The Vietnam War was winding down when Stephen Brown got a job at Potlatch Corp.'s Consumer Products Division (CPD) in Lewiston, Idaho. The plant turns thousands of tons of paper pulp into facial and bathroom tissue, paper towels and related products. Young Brown saw it as "a six-month job with a good paycheck."
Twenty-five years later, Brown's kinetic energy has brought the firm to national attention as a Voluntary Protection Program (VPP) Star site, energized its safety program and thrust him into prominence as an advocate for safety through his dual roles as the company's union safety representative (PACE Local 712) and as a VPP advocate.
In the latter role, Brown serves as secretary and former director-at-large of the national Occupational Safety and Health Administration (OSHA) VPP, a chapter vice chairman and a member of the board of directors for the Region X Voluntary Protection Program Participants' Association (VPPPA), a member of three regional and six national VPPPA committees, a member of the OSHA Resourcing the VPP/Protocol Committee, a popular speaker at safety and VPPPA conferences, an OSHA special governmental employee and a mentor to corporate safety programs throughout the United States.
For all his prominence, Brown thinks and talks about safety as a common goal for the common good, and all of his energy is directed toward that goal.
Taking Safety Seriously
Brown, who first became involved in Potlatch's safety efforts as a union representative, believes everyone should understand the company policy on health and safety, so he makes sure every employee carries it onto the job, literally. The policy statement is printed on a business card issued by International Brotherhood of Electrical Workers (IBEW) Local 73 and Paper, Allied-Industrial, Chemical and Energy Workers International Union (PACE) Locals 608 and 712. It reads: "There is no job, no service and no customer order so urgent that we cannot take the time to do our work in a safe and healthy manner."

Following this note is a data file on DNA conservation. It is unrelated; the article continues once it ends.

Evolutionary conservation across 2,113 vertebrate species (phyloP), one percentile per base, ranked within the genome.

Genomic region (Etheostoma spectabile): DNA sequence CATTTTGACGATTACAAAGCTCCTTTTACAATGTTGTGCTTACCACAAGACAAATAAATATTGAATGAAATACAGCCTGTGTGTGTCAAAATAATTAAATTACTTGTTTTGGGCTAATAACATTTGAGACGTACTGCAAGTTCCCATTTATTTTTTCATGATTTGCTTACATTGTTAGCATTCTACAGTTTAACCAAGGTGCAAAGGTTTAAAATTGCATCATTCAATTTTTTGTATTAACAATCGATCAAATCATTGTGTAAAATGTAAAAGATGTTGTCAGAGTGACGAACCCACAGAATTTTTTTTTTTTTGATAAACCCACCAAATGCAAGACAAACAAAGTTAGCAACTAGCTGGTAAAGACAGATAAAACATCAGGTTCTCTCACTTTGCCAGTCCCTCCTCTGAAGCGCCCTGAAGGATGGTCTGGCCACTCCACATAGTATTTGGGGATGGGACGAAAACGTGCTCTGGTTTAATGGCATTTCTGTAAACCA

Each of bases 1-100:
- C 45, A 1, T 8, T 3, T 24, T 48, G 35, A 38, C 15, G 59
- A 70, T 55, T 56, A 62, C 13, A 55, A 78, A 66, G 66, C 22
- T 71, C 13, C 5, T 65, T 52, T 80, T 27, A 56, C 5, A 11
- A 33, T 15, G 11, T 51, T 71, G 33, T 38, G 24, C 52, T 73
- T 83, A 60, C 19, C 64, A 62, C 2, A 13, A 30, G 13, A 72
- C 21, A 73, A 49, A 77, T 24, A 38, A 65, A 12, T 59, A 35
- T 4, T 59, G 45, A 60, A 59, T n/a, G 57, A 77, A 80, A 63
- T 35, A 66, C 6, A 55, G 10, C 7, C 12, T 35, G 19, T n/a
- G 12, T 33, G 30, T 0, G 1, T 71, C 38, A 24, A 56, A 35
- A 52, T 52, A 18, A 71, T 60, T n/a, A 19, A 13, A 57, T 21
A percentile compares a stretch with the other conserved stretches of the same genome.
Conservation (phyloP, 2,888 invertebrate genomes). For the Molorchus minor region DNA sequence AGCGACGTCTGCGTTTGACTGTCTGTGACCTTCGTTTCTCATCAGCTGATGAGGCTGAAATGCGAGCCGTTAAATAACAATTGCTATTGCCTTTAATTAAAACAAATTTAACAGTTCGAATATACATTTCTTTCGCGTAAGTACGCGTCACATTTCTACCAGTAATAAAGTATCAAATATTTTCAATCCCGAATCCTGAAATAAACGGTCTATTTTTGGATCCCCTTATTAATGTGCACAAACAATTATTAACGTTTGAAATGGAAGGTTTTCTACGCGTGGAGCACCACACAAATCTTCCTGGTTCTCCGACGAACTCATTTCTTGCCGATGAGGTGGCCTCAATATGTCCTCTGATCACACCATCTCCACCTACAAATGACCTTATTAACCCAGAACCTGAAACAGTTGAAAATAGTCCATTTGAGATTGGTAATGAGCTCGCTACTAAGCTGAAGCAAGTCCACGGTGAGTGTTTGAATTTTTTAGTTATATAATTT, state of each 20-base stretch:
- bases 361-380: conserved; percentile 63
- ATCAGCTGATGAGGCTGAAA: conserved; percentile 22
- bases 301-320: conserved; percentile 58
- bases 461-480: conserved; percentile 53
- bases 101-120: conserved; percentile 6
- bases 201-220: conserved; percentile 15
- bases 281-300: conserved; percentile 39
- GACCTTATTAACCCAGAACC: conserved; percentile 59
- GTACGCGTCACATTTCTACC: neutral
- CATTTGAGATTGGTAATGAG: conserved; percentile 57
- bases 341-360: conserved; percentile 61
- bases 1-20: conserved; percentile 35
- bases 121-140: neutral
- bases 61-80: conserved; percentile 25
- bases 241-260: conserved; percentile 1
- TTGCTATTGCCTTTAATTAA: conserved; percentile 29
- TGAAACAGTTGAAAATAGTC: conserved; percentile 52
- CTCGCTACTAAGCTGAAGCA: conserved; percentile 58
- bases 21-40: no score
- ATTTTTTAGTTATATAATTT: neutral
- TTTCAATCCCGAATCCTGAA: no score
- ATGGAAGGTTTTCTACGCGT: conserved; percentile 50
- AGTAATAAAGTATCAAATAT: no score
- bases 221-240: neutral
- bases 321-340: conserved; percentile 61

Should an employee be spotted committing an unsafe work practice, Brown likely will ask him to state the company's safety policy. If the person cannot do it, Brown hands him another card as a pointed reminder.
His flamboyant personality and linebacker stature make him an imposing figure, but Brown advises, "The key (to making safety part of an employee's work ethic) is to coach and counsel, make sure everybody knows the rules and be consistent. Rarely do we have to discipline anyone over safety.
"We are all stockholders. We want to make money. We just want to do it safely. You can set all kinds of production records and still not have people going home safe. Some people never understand our belief that safety is the most important thing. Then we tell them, 'Don't worry about production. This is how we do business here.' Once that's understood, it's easy to set production records without people getting hurt. Safety pays."
Getting on the VPP Track
Until 1994, Potlatch's safety program was comparable to those of other paper mills and to the rest of industry in its scope andcontent. But budget cuts in 1994 squeezed funds to all programs, and it became apparent that creative resource allocations would be necessary to maintain programs.
"When we went to VPP, we went on a shoestring budget and very few resources," Brown remembers. "We made a conscious decision to work toward continuous improvement, but allocating resources is tricky. It's a matter of where your safety plan is culturally."
Brown and his counterpart on PACE Locals 608 and 712, Kent Lang, attended the initial VPP meeting in Atlanta and an OSHA-sponsored safety and health class in Reston, Va., to learn new ways to effectively use safety resources. The two returned to Potlatch brimming with ideas and persuasive arguments for working toward VPP Merit and Star site status.